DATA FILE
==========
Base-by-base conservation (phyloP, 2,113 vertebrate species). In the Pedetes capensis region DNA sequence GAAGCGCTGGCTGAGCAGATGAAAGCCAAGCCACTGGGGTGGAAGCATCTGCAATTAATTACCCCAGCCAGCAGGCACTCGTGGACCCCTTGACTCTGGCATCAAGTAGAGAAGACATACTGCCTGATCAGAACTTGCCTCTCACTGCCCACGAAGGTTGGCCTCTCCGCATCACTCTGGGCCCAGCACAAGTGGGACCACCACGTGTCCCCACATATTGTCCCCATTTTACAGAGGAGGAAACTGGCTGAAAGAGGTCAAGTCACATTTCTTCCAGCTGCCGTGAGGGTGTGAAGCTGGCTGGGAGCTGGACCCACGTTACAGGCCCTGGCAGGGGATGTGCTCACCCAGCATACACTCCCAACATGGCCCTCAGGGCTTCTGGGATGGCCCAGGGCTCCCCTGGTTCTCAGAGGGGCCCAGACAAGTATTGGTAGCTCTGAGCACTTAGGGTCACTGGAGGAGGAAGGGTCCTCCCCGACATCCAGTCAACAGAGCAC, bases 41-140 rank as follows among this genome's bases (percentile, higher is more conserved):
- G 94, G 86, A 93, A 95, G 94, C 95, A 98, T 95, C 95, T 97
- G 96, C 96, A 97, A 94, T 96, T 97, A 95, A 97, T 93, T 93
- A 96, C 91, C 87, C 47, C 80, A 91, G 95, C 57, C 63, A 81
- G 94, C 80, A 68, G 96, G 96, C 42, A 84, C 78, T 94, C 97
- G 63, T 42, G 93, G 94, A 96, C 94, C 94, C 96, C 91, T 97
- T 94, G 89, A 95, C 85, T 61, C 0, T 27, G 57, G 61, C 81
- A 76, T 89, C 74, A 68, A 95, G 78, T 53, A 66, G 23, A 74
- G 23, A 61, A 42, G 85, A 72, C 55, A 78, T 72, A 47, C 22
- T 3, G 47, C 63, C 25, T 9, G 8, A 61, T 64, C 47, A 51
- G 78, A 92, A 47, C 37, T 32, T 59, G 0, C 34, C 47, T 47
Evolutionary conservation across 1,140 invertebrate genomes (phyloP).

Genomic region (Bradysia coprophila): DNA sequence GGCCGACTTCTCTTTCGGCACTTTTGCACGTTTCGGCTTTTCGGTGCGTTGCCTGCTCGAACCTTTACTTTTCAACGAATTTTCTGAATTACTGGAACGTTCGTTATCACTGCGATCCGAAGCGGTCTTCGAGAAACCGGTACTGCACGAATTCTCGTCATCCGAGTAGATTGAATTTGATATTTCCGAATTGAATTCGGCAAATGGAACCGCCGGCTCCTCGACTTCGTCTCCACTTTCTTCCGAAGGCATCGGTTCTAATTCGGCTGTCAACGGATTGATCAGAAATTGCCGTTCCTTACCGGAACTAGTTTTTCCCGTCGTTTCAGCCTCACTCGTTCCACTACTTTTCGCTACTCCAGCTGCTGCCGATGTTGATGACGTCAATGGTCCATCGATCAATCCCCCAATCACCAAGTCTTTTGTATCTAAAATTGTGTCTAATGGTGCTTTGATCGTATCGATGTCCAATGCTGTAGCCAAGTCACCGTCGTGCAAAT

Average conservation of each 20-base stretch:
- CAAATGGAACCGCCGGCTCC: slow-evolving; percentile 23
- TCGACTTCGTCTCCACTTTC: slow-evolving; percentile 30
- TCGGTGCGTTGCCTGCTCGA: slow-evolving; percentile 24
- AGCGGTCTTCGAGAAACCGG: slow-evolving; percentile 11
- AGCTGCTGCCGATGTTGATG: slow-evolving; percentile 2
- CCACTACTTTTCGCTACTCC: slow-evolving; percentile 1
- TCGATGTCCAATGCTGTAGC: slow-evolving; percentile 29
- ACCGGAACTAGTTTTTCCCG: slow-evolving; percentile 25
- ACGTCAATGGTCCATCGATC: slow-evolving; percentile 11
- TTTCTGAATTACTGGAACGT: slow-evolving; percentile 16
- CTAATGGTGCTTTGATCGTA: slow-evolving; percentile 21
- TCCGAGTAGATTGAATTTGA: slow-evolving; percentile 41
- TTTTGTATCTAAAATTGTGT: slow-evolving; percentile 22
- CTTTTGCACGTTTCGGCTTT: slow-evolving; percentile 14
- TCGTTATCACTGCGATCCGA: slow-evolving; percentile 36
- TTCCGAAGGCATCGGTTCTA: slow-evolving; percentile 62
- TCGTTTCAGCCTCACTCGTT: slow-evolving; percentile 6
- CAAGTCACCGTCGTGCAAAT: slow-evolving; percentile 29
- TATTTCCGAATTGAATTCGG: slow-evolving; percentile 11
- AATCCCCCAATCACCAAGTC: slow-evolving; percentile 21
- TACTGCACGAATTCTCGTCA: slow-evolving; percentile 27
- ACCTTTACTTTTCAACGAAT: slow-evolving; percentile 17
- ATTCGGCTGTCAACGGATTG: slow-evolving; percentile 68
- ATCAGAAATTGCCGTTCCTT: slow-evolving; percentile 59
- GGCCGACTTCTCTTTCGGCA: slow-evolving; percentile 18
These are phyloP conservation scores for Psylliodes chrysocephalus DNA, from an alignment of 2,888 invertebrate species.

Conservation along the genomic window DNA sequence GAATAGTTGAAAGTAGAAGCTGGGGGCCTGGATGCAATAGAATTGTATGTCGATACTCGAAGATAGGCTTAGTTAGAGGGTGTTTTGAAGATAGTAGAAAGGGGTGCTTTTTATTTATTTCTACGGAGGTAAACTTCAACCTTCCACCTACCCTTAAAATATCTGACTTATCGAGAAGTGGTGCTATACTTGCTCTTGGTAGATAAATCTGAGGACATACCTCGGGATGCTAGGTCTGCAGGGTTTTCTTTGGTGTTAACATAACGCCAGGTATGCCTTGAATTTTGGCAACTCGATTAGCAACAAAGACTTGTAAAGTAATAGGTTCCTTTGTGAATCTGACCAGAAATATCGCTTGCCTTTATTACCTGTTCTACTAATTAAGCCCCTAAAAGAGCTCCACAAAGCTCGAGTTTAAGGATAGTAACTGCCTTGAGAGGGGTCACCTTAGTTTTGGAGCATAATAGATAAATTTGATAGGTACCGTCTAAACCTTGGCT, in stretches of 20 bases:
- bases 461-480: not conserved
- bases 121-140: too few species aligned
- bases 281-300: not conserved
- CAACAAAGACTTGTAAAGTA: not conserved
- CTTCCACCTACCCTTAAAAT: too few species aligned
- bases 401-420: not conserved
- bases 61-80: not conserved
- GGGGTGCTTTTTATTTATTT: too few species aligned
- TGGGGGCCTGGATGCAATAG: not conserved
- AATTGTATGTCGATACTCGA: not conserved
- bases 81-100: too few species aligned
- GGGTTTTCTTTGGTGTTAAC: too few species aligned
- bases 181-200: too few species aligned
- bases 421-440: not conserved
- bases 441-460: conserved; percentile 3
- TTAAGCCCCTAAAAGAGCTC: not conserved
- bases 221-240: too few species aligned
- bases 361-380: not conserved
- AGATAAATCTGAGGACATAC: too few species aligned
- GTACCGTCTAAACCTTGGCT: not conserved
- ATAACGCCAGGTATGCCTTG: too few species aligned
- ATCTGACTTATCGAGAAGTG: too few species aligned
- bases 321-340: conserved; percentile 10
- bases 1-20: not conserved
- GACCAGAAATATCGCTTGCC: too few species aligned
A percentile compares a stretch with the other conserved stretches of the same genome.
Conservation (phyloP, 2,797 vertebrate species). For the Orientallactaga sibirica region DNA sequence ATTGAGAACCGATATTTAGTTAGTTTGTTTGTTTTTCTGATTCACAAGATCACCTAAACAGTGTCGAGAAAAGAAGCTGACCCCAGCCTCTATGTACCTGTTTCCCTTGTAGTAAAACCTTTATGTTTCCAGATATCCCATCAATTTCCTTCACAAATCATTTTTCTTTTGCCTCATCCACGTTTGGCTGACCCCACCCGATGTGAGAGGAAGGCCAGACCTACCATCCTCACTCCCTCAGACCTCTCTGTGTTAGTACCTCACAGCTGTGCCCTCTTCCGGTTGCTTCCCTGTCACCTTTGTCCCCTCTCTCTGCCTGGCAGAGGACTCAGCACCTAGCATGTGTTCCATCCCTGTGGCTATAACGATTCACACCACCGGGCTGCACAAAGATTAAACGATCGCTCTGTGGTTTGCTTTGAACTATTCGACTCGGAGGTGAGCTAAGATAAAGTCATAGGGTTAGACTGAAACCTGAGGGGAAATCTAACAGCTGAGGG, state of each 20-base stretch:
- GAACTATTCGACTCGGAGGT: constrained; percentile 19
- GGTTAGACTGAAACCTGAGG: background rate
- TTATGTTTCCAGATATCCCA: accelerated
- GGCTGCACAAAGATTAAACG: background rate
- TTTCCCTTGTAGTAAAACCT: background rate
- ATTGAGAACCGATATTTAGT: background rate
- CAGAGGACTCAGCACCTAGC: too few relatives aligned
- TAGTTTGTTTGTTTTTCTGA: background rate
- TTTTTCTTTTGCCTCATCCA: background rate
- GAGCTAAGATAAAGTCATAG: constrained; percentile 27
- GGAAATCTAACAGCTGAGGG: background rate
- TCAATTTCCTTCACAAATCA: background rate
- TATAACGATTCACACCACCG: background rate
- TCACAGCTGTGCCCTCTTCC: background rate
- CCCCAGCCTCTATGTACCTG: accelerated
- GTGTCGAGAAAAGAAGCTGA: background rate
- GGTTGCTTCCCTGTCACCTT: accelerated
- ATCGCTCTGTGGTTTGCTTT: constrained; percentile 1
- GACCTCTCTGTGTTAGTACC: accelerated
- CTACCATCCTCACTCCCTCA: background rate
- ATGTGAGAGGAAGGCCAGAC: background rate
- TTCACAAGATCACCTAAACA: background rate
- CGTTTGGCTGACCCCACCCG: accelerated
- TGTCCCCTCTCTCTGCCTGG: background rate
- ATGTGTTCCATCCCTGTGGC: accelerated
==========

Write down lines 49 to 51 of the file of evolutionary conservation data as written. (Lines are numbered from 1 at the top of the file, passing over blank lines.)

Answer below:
- GGGGTGCTTTTTATTTATTT: too few species aligned
- TGGGGGCCTGGATGCAATAG: not conserved
- AATTGTATGTCGATACTCGA: not conserved